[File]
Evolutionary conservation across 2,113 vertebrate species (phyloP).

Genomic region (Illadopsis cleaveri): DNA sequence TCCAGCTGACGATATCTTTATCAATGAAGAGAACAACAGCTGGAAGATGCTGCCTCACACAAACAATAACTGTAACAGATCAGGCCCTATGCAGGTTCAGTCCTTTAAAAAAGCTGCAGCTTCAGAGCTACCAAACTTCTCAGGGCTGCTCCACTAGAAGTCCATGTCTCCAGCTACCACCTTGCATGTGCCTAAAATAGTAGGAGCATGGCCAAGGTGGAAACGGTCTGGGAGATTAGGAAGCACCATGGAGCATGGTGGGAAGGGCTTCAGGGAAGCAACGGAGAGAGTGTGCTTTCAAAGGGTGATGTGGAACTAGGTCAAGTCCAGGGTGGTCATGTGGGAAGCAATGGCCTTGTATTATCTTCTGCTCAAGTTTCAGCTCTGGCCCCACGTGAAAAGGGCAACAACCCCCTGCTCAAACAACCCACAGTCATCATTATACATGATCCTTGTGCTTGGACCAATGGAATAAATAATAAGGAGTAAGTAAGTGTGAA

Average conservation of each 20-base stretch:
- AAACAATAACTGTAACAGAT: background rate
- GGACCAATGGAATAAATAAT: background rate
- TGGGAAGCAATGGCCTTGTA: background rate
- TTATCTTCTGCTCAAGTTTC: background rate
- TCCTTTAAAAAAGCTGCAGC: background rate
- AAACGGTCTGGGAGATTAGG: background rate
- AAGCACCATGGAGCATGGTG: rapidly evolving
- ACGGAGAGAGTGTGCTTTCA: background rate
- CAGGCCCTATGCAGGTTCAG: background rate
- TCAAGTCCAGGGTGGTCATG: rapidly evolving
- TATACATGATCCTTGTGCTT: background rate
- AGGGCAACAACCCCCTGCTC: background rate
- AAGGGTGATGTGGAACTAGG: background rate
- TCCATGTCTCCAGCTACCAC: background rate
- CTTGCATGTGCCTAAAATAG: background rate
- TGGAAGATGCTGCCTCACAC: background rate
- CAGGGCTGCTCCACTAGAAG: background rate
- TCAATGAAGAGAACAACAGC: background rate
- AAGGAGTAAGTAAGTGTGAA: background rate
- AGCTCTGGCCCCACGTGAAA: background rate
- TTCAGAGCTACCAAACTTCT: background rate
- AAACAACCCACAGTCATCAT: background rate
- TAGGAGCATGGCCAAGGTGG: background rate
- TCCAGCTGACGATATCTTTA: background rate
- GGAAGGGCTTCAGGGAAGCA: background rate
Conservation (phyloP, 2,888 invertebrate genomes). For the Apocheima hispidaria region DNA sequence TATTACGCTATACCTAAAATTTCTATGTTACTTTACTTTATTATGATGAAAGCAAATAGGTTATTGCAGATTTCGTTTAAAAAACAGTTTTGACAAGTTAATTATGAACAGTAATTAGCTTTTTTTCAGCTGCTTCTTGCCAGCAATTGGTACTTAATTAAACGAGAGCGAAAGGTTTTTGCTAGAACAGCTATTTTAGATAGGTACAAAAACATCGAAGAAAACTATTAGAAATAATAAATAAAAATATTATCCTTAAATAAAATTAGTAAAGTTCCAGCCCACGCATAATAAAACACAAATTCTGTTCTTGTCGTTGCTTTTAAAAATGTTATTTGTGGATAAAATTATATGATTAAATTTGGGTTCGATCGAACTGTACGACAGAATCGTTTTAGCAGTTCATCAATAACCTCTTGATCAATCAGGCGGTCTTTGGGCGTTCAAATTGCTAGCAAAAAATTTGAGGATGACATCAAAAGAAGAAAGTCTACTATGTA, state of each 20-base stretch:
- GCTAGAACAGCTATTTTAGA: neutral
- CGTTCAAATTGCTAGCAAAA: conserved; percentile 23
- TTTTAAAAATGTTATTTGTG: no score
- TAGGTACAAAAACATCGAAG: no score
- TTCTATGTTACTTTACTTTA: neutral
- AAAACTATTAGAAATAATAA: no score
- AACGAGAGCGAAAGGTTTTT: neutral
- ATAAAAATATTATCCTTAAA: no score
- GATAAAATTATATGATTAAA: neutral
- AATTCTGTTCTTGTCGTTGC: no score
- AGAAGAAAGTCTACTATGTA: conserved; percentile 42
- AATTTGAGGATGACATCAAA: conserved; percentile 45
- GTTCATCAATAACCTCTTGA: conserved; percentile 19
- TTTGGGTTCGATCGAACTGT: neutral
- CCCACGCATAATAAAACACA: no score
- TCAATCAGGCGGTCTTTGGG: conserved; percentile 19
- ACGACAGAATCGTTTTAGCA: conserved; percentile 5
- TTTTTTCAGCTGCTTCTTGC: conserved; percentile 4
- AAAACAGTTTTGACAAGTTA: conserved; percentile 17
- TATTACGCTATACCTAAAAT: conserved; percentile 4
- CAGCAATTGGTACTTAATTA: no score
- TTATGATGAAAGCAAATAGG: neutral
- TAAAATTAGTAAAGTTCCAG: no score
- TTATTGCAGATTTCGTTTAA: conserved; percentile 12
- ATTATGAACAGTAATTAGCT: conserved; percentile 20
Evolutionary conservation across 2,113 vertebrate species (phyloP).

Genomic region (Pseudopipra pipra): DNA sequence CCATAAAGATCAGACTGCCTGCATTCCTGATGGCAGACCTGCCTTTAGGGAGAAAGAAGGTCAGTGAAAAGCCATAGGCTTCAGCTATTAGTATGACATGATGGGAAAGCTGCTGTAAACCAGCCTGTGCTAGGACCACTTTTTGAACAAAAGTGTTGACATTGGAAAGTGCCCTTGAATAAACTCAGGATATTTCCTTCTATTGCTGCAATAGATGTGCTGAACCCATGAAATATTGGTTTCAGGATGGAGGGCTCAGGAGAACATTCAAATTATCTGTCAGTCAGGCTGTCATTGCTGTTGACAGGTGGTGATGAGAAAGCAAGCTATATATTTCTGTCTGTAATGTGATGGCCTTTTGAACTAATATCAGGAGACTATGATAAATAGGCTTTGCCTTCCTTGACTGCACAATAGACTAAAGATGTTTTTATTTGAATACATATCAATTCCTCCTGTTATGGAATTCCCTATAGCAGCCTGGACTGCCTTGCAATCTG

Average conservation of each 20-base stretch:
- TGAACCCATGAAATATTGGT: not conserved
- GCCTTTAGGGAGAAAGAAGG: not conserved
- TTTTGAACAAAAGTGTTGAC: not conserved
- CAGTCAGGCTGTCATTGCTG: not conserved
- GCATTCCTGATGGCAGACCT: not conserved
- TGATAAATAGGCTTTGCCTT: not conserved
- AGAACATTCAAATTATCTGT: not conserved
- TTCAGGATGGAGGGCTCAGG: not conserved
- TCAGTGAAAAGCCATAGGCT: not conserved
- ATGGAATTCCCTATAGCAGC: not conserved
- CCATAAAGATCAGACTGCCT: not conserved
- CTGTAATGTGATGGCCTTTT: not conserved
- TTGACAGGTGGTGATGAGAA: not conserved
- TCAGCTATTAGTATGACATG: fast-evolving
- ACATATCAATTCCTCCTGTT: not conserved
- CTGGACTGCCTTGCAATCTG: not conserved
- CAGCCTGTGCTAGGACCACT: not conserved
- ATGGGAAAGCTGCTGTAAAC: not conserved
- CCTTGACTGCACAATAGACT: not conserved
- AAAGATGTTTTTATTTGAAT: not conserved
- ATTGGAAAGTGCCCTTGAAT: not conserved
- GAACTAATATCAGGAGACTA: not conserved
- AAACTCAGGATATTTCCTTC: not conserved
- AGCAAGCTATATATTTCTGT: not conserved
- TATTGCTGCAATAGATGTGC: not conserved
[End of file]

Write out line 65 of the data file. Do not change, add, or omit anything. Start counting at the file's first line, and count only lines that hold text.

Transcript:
- TTCAGGATGGAGGGCTCAGG: not conserved